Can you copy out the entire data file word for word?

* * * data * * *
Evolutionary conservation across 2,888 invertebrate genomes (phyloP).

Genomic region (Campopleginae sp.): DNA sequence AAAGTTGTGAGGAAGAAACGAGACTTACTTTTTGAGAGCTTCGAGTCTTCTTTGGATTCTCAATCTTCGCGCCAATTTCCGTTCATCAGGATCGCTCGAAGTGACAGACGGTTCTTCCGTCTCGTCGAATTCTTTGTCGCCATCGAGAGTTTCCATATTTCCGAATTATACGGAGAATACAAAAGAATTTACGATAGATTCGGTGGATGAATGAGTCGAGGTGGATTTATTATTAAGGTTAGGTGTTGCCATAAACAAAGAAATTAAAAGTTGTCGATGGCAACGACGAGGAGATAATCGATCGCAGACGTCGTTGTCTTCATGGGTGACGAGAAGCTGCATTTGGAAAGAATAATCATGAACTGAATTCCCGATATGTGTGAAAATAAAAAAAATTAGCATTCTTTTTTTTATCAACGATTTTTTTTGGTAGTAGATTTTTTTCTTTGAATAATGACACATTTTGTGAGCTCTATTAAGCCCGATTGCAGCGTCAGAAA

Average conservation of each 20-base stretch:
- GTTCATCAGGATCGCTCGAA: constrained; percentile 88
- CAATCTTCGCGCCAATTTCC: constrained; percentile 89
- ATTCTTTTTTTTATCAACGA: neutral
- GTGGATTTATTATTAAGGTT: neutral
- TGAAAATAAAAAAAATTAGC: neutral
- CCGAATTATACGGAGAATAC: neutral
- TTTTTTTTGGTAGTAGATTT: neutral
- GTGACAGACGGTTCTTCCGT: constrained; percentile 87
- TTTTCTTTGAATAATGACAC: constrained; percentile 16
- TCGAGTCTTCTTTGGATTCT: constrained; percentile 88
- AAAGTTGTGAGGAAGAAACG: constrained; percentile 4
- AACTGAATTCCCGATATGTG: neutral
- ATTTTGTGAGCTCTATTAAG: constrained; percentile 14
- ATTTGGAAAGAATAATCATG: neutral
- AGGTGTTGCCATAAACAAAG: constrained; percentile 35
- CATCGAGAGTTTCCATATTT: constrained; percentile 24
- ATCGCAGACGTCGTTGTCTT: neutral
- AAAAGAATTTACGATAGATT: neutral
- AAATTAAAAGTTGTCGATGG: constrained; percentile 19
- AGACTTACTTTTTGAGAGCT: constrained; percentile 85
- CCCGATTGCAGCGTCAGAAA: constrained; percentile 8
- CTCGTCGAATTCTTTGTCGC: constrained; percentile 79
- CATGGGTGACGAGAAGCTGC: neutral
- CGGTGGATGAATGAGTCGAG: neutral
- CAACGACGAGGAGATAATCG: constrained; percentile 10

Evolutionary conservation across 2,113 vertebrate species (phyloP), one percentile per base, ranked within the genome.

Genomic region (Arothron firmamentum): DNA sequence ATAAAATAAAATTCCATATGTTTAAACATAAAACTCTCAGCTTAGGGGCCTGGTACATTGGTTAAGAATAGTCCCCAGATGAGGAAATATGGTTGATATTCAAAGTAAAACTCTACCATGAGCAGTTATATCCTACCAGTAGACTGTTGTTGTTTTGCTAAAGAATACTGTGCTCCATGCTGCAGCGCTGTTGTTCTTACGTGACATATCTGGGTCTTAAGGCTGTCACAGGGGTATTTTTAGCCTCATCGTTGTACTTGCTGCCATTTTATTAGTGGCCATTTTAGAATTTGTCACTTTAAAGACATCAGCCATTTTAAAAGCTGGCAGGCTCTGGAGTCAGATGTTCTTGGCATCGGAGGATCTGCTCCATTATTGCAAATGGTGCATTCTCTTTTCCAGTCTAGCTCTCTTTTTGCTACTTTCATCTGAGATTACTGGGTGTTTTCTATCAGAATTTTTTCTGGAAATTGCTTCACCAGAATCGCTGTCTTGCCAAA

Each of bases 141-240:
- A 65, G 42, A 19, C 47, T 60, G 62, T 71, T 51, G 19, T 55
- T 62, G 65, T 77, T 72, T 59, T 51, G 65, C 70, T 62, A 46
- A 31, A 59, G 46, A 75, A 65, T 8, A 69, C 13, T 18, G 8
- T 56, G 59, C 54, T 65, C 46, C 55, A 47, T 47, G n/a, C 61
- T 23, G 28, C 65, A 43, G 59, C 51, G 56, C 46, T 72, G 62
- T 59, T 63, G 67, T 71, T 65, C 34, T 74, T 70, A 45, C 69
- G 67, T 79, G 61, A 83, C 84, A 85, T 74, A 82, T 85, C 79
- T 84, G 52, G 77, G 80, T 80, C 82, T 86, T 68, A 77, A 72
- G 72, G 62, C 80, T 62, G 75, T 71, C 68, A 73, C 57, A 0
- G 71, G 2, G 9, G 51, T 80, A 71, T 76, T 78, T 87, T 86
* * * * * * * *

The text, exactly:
Evolutionary conservation across 2,888 invertebrate genomes (phyloP).

Genomic region (Campopleginae sp.): DNA sequence AAAGTTGTGAGGAAGAAACGAGACTTACTTTTTGAGAGCTTCGAGTCTTCTTTGGATTCTCAATCTTCGCGCCAATTTCCGTTCATCAGGATCGCTCGAAGTGACAGACGGTTCTTCCGTCTCGTCGAATTCTTTGTCGCCATCGAGAGTTTCCATATTTCCGAATTATACGGAGAATACAAAAGAATTTACGATAGATTCGGTGGATGAATGAGTCGAGGTGGATTTATTATTAAGGTTAGGTGTTGCCATAAACAAAGAAATTAAAAGTTGTCGATGGCAACGACGAGGAGATAATCGATCGCAGACGTCGTTGTCTTCATGGGTGACGAGAAGCTGCATTTGGAAAGAATAATCATGAACTGAATTCCCGATATGTGTGAAAATAAAAAAAATTAGCATTCTTTTTTTTATCAACGATTTTTTTTGGTAGTAGATTTTTTTCTTTGAATAATGACACATTTTGTGAGCTCTATTAAGCCCGATTGCAGCGTCAGAAA

Average conservation of each 20-base stretch:
- GTTCATCAGGATCGCTCGAA: constrained; percentile 88
- CAATCTTCGCGCCAATTTCC: constrained; percentile 89
- ATTCTTTTTTTTATCAACGA: neutral
- GTGGATTTATTATTAAGGTT: neutral
- TGAAAATAAAAAAAATTAGC: neutral
- CCGAATTATACGGAGAATAC: neutral
- TTTTTTTTGGTAGTAGATTT: neutral
- GTGACAGACGGTTCTTCCGT: constrained; percentile 87
- TTTTCTTTGAATAATGACAC: constrained; percentile 16
- TCGAGTCTTCTTTGGATTCT: constrained; percentile 88
- AAAGTTGTGAGGAAGAAACG: constrained; percentile 4
- AACTGAATTCCCGATATGTG: neutral
- ATTTTGTGAGCTCTATTAAG: constrained; percentile 14
- ATTTGGAAAGAATAATCATG: neutral
- AGGTGTTGCCATAAACAAAG: constrained; percentile 35
- CATCGAGAGTTTCCATATTT: constrained; percentile 24
- ATCGCAGACGTCGTTGTCTT: neutral
- AAAAGAATTTACGATAGATT: neutral
- AAATTAAAAGTTGTCGATGG: constrained; percentile 19
- AGACTTACTTTTTGAGAGCT: constrained; percentile 85
- CCCGATTGCAGCGTCAGAAA: constrained; percentile 8
- CTCGTCGAATTCTTTGTCGC: constrained; percentile 79
- CATGGGTGACGAGAAGCTGC: neutral
- CGGTGGATGAATGAGTCGAG: neutral
- CAACGACGAGGAGATAATCG: constrained; percentile 10

Evolutionary conservation across 2,113 vertebrate species (phyloP), one percentile per base, ranked within the genome.

Genomic region (Arothron firmamentum): DNA sequence ATAAAATAAAATTCCATATGTTTAAACATAAAACTCTCAGCTTAGGGGCCTGGTACATTGGTTAAGAATAGTCCCCAGATGAGGAAATATGGTTGATATTCAAAGTAAAACTCTACCATGAGCAGTTATATCCTACCAGTAGACTGTTGTTGTTTTGCTAAAGAATACTGTGCTCCATGCTGCAGCGCTGTTGTTCTTACGTGACATATCTGGGTCTTAAGGCTGTCACAGGGGTATTTTTAGCCTCATCGTTGTACTTGCTGCCATTTTATTAGTGGCCATTTTAGAATTTGTCACTTTAAAGACATCAGCCATTTTAAAAGCTGGCAGGCTCTGGAGTCAGATGTTCTTGGCATCGGAGGATCTGCTCCATTATTGCAAATGGTGCATTCTCTTTTCCAGTCTAGCTCTCTTTTTGCTACTTTCATCTGAGATTACTGGGTGTTTTCTATCAGAATTTTTTCTGGAAATTGCTTCACCAGAATCGCTGTCTTGCCAAA

Each of bases 141-240:
- A 65, G 42, A 19, C 47, T 60, G 62, T 71, T 51, G 19, T 55
- T 62, G 65, T 77, T 72, T 59, T 51, G 65, C 70, T 62, A 46
- A 31, A 59, G 46, A 75, A 65, T 8, A 69, C 13, T 18, G 8
- T 56, G 59, C 54, T 65, C 46, C 55, A 47, T 47, G n/a, C 61
- T 23, G 28, C 65, A 43, G 59, C 51, G 56, C 46, T 72, G 62
- T 59, T 63, G 67, T 71, T 65, C 34, T 74, T 70, A 45, C 69
- G 67, T 79, G 61, A 83, C 84, A 85, T 74, A 82, T 85, C 79
- T 84, G 52, G 77, G 80, T 80, C 82, T 86, T 68, A 77, A 72
- G 72, G 62, C 80, T 62, G 75, T 71, C 68, A 73, C 57, A 0
- G 71, G 2, G 9, G 51, T 80, A 71, T 76, T 78, T 87, T 86